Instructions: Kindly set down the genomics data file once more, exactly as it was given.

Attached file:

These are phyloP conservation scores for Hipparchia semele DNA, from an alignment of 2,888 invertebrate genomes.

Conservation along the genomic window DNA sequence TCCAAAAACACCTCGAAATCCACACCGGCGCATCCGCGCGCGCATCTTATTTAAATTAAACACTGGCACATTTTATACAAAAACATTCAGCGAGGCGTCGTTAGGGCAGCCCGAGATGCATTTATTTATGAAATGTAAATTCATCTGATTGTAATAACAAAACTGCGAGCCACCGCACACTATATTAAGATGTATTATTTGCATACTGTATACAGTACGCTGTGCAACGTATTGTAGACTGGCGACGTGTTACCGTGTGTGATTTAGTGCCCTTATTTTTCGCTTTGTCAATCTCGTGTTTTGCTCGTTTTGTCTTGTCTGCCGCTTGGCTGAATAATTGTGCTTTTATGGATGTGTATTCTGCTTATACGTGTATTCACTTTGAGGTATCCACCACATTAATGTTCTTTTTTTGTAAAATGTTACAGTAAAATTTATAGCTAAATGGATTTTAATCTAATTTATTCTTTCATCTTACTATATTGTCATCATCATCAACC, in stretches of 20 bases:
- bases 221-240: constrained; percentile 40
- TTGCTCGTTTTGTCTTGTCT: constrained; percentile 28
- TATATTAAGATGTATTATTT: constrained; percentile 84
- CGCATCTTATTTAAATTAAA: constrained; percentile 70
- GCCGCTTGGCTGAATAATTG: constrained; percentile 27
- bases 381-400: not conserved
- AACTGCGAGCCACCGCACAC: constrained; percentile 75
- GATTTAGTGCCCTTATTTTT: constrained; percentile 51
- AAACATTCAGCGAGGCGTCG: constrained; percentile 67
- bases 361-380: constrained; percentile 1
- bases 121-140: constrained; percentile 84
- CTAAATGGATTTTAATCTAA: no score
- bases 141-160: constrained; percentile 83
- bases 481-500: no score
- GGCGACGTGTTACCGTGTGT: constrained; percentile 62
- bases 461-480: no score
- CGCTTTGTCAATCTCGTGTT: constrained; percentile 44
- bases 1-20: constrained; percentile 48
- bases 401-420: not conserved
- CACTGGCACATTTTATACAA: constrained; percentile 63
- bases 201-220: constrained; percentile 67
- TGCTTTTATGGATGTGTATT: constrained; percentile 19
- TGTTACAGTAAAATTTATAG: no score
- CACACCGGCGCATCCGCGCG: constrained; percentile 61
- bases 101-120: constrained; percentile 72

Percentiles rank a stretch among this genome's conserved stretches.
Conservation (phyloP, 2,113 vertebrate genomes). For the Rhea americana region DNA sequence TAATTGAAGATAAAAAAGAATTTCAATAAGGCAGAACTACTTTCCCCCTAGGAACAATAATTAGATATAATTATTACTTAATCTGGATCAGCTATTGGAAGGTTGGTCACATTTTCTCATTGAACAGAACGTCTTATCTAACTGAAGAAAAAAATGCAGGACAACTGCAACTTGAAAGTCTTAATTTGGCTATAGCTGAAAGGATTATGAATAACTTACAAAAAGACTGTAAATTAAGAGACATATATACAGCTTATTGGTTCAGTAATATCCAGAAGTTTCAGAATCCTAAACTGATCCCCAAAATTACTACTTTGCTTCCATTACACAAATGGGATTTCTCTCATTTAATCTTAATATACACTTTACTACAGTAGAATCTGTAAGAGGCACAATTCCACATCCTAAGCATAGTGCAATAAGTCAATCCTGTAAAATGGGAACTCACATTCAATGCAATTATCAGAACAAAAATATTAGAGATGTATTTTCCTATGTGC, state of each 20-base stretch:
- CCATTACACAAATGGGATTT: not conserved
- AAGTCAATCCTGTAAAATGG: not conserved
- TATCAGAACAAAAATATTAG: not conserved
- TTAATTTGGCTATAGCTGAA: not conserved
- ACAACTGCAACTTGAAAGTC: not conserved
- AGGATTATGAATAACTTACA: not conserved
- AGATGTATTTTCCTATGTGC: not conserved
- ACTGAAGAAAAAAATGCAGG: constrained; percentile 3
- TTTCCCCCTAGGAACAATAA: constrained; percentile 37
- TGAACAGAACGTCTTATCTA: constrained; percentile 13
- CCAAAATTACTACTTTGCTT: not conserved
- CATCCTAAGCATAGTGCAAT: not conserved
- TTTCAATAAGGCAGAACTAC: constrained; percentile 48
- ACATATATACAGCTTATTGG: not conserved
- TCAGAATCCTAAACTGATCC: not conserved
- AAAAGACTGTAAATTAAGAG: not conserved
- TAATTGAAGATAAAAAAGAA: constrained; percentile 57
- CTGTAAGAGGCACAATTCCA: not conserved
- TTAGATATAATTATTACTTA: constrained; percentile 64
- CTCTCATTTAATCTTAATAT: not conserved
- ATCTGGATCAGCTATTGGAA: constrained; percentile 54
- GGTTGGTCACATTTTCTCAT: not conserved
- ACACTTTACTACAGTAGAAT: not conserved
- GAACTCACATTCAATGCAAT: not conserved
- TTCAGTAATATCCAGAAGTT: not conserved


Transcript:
These are phyloP conservation scores for Hipparchia semele DNA, from an alignment of 2,888 invertebrate genomes.

Conservation along the genomic window DNA sequence TCCAAAAACACCTCGAAATCCACACCGGCGCATCCGCGCGCGCATCTTATTTAAATTAAACACTGGCACATTTTATACAAAAACATTCAGCGAGGCGTCGTTAGGGCAGCCCGAGATGCATTTATTTATGAAATGTAAATTCATCTGATTGTAATAACAAAACTGCGAGCCACCGCACACTATATTAAGATGTATTATTTGCATACTGTATACAGTACGCTGTGCAACGTATTGTAGACTGGCGACGTGTTACCGTGTGTGATTTAGTGCCCTTATTTTTCGCTTTGTCAATCTCGTGTTTTGCTCGTTTTGTCTTGTCTGCCGCTTGGCTGAATAATTGTGCTTTTATGGATGTGTATTCTGCTTATACGTGTATTCACTTTGAGGTATCCACCACATTAATGTTCTTTTTTTGTAAAATGTTACAGTAAAATTTATAGCTAAATGGATTTTAATCTAATTTATTCTTTCATCTTACTATATTGTCATCATCATCAACC, in stretches of 20 bases:
- bases 221-240: constrained; percentile 40
- TTGCTCGTTTTGTCTTGTCT: constrained; percentile 28
- TATATTAAGATGTATTATTT: constrained; percentile 84
- CGCATCTTATTTAAATTAAA: constrained; percentile 70
- GCCGCTTGGCTGAATAATTG: constrained; percentile 27
- bases 381-400: not conserved
- AACTGCGAGCCACCGCACAC: constrained; percentile 75
- GATTTAGTGCCCTTATTTTT: constrained; percentile 51
- AAACATTCAGCGAGGCGTCG: constrained; percentile 67
- bases 361-380: constrained; percentile 1
- bases 121-140: constrained; percentile 84
- CTAAATGGATTTTAATCTAA: no score
- bases 141-160: constrained; percentile 83
- bases 481-500: no score
- GGCGACGTGTTACCGTGTGT: constrained; percentile 62
- bases 461-480: no score
- CGCTTTGTCAATCTCGTGTT: constrained; percentile 44
- bases 1-20: constrained; percentile 48
- bases 401-420: not conserved
- CACTGGCACATTTTATACAA: constrained; percentile 63
- bases 201-220: constrained; percentile 67
- TGCTTTTATGGATGTGTATT: constrained; percentile 19
- TGTTACAGTAAAATTTATAG: no score
- CACACCGGCGCATCCGCGCG: constrained; percentile 61
- bases 101-120: constrained; percentile 72

Percentiles rank a stretch among this genome's conserved stretches.
Conservation (phyloP, 2,113 vertebrate genomes). For the Rhea americana region DNA sequence TAATTGAAGATAAAAAAGAATTTCAATAAGGCAGAACTACTTTCCCCCTAGGAACAATAATTAGATATAATTATTACTTAATCTGGATCAGCTATTGGAAGGTTGGTCACATTTTCTCATTGAACAGAACGTCTTATCTAACTGAAGAAAAAAATGCAGGACAACTGCAACTTGAAAGTCTTAATTTGGCTATAGCTGAAAGGATTATGAATAACTTACAAAAAGACTGTAAATTAAGAGACATATATACAGCTTATTGGTTCAGTAATATCCAGAAGTTTCAGAATCCTAAACTGATCCCCAAAATTACTACTTTGCTTCCATTACACAAATGGGATTTCTCTCATTTAATCTTAATATACACTTTACTACAGTAGAATCTGTAAGAGGCACAATTCCACATCCTAAGCATAGTGCAATAAGTCAATCCTGTAAAATGGGAACTCACATTCAATGCAATTATCAGAACAAAAATATTAGAGATGTATTTTCCTATGTGC, state of each 20-base stretch:
- CCATTACACAAATGGGATTT: not conserved
- AAGTCAATCCTGTAAAATGG: not conserved
- TATCAGAACAAAAATATTAG: not conserved
- TTAATTTGGCTATAGCTGAA: not conserved
- ACAACTGCAACTTGAAAGTC: not conserved
- AGGATTATGAATAACTTACA: not conserved
- AGATGTATTTTCCTATGTGC: not conserved
- ACTGAAGAAAAAAATGCAGG: constrained; percentile 3
- TTTCCCCCTAGGAACAATAA: constrained; percentile 37
- TGAACAGAACGTCTTATCTA: constrained; percentile 13
- CCAAAATTACTACTTTGCTT: not conserved
- CATCCTAAGCATAGTGCAAT: not conserved
- TTTCAATAAGGCAGAACTAC: constrained; percentile 48
- ACATATATACAGCTTATTGG: not conserved
- TCAGAATCCTAAACTGATCC: not conserved
- AAAAGACTGTAAATTAAGAG: not conserved
- TAATTGAAGATAAAAAAGAA: constrained; percentile 57
- CTGTAAGAGGCACAATTCCA: not conserved
- TTAGATATAATTATTACTTA: constrained; percentile 64
- CTCTCATTTAATCTTAATAT: not conserved
- ATCTGGATCAGCTATTGGAA: constrained; percentile 54
- GGTTGGTCACATTTTCTCAT: not conserved
- ACACTTTACTACAGTAGAAT: not conserved
- GAACTCACATTCAATGCAAT: not conserved
- TTCAGTAATATCCAGAAGTT: not conserved